I am so incredibly fortunate to have worked with Mark Rashid for 13 years now, and to have four fine horses who serve as my teachers/shapers as I edge towards the goal of unconscious competence.
Here are the four stages of learning:
1. Unconscious incompetence - you have no idea what you're doing or if it's correct, and you have no way to tell.
2. Conscious incompetence - you know that what you're doing isn't correct or isn't working, but you don't necessarily know what to do about it.
3. Conscious competence - you can do something correctly, but you really have to concentrate to make it work.
4. Unconscious competence - thing happen correctly, automatically, with softness.
I've got a number of things in my riding/working with horses, that are at stage 4, and some that are at stage 3.
This past two weeks, since the clinic, I've been working on moving some things from stage 3 to stage 4, and my horses are helping - without them I'd be getting nowhere. My horses are my teachers and I listen to them every step of the way.
Nothing, let me repeat, nothing, that I'm working on with my horses that isn't right is coming from them - that's one reason I didn't take them to the clinic. It's coming from me, and to the extent that I'm consistent, and clear, and soft and paying attention, they all - all four - can do pretty much anything I ask.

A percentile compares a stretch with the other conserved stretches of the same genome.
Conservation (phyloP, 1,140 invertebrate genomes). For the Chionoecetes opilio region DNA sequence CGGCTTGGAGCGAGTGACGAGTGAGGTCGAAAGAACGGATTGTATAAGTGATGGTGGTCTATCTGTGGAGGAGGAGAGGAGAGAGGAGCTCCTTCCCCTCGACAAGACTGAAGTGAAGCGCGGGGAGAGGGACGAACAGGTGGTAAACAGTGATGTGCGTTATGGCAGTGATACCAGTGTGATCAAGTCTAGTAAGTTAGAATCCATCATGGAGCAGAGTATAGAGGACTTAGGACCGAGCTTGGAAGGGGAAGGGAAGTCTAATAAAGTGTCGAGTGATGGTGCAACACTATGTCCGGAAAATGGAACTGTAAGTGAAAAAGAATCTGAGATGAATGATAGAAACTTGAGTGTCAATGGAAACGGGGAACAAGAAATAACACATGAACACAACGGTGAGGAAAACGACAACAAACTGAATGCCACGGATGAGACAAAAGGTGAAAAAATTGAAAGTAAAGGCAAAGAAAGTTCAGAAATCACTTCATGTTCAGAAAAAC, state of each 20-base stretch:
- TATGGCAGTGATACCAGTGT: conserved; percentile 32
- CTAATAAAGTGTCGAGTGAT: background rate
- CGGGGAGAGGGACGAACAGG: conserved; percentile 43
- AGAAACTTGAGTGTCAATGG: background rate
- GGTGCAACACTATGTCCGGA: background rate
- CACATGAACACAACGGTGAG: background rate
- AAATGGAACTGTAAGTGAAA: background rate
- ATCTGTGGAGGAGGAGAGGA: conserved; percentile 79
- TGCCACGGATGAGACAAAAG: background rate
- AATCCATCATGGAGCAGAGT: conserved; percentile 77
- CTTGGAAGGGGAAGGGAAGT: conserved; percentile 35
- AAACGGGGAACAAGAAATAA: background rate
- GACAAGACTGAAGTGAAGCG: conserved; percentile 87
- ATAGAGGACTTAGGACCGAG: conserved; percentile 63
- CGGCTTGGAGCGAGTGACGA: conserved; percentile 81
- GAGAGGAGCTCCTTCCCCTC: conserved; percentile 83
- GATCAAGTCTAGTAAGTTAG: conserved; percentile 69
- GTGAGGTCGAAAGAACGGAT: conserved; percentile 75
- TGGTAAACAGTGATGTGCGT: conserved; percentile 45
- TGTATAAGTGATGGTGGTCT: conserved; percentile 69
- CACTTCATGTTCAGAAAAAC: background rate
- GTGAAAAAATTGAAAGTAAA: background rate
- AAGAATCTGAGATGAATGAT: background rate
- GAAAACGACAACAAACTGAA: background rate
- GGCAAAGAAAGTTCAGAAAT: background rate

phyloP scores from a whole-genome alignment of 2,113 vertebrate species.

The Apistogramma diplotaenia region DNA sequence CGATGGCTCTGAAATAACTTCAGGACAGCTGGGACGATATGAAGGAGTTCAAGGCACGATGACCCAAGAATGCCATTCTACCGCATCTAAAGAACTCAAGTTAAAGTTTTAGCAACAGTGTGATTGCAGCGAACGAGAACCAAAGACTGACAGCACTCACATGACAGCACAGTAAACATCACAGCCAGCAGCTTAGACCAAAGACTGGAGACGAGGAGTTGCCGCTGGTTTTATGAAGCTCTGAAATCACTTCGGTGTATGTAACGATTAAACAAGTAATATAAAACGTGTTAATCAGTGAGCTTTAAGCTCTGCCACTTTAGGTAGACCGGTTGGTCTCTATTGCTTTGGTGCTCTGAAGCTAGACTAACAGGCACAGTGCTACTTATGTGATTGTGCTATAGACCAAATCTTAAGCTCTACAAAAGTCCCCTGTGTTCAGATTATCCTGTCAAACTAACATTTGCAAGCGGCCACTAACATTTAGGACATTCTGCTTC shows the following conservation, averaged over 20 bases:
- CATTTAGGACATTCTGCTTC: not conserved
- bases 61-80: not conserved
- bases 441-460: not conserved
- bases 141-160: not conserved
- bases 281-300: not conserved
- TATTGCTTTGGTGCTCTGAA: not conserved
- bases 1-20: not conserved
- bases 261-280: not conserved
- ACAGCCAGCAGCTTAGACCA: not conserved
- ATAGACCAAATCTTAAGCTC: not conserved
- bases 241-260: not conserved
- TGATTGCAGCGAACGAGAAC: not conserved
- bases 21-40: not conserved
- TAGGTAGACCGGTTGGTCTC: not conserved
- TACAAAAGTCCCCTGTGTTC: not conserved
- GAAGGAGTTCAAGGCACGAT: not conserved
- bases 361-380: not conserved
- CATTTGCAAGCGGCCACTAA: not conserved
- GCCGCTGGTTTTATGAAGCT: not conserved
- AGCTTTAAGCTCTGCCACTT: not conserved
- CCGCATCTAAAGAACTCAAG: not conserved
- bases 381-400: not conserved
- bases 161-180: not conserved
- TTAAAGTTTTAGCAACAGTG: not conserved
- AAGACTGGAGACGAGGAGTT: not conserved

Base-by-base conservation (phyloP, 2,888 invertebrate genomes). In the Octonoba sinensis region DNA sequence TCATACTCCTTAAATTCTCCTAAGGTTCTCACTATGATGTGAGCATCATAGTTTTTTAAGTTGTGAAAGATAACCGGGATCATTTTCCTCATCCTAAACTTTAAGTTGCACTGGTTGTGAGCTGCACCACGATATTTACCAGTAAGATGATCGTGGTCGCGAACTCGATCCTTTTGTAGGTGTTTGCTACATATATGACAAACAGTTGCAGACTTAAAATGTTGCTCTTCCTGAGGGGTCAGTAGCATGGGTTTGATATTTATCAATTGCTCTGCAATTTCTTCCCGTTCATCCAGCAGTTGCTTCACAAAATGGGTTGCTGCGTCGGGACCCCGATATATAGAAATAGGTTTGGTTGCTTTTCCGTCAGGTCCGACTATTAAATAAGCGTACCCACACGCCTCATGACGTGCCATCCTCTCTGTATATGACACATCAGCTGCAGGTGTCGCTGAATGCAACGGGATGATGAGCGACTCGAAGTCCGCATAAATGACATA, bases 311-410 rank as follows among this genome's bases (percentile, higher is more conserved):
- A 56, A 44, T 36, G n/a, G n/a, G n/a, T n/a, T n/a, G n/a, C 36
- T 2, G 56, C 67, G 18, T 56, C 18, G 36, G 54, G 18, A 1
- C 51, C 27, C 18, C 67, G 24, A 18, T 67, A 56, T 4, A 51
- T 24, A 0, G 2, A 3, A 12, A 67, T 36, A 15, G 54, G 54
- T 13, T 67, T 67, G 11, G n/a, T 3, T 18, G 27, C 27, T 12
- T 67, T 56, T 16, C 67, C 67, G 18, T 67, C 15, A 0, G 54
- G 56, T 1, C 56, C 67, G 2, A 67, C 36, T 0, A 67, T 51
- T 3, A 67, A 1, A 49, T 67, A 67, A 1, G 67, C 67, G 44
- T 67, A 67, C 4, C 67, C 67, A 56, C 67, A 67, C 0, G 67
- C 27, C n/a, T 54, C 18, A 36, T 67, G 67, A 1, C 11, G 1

This week, we've all been working together on our transitions, and in particular the trot/walk transition. I've also been paying attention to how consistent I am about how we lead, how we stand for mounting, how we halt from the walk, how we back and the quality of our walk/trot transition and the quality of the trot itself. Any errors - any glitches - are coming from me - if the horse makes an error it's because I've been inconsistent, unclear or inattentive in how I'm communicating.
So this week, we've been focussed on having exactly the leading I want, exacting the standing at the mounting block I want, exacting the quality of walk I want - from the first step - exactly the halt I want from the walk, etc. This sounds demanding, but if I'm very clear (while being soft) about what I want, the horses - all four - are delighted to have my direction and guidance and relax into the work. If I'm distracted or inconsistent, they tell me so.
Changing how I do trot/walk transitions has been hard. I've had to change my body position (to keep it still, with the horse, and not interfering/blocking, and trust me, if you're in your 60s like me, this can make you sore) in the walk and during the transition to walk, I've had to keep my focus up and out (and not on the horse's head), and I've had to internally carry the energy through and keep breathing, all at the same time. I'm at stage 3 - I know exactly what to do, but still have to concentrate on it. The changes I'm making are very small, very subtle, but there are a number of them and they involve changing a number of habits I had - that's why it took three days at the clinic to work through all of them.
But my horses are helping me, as they always do, and we're getting close to stage 4 on this task. We practice, and practice, and practice some more - I've been riding only two horses a day to be sure I have the energy and physical ability to do what needs to be done. Every ride, I'm getting closer to having these things be automatic. Every horse is different, but every horse is telling me exactly what I need to know, and where my practice needs to improve. If I ride correctly, with feel and intention, they're right there with me, my four fine teachers.
I'm deeply blessed to have four such fine horses - Dawn, Missy, Pie and Red.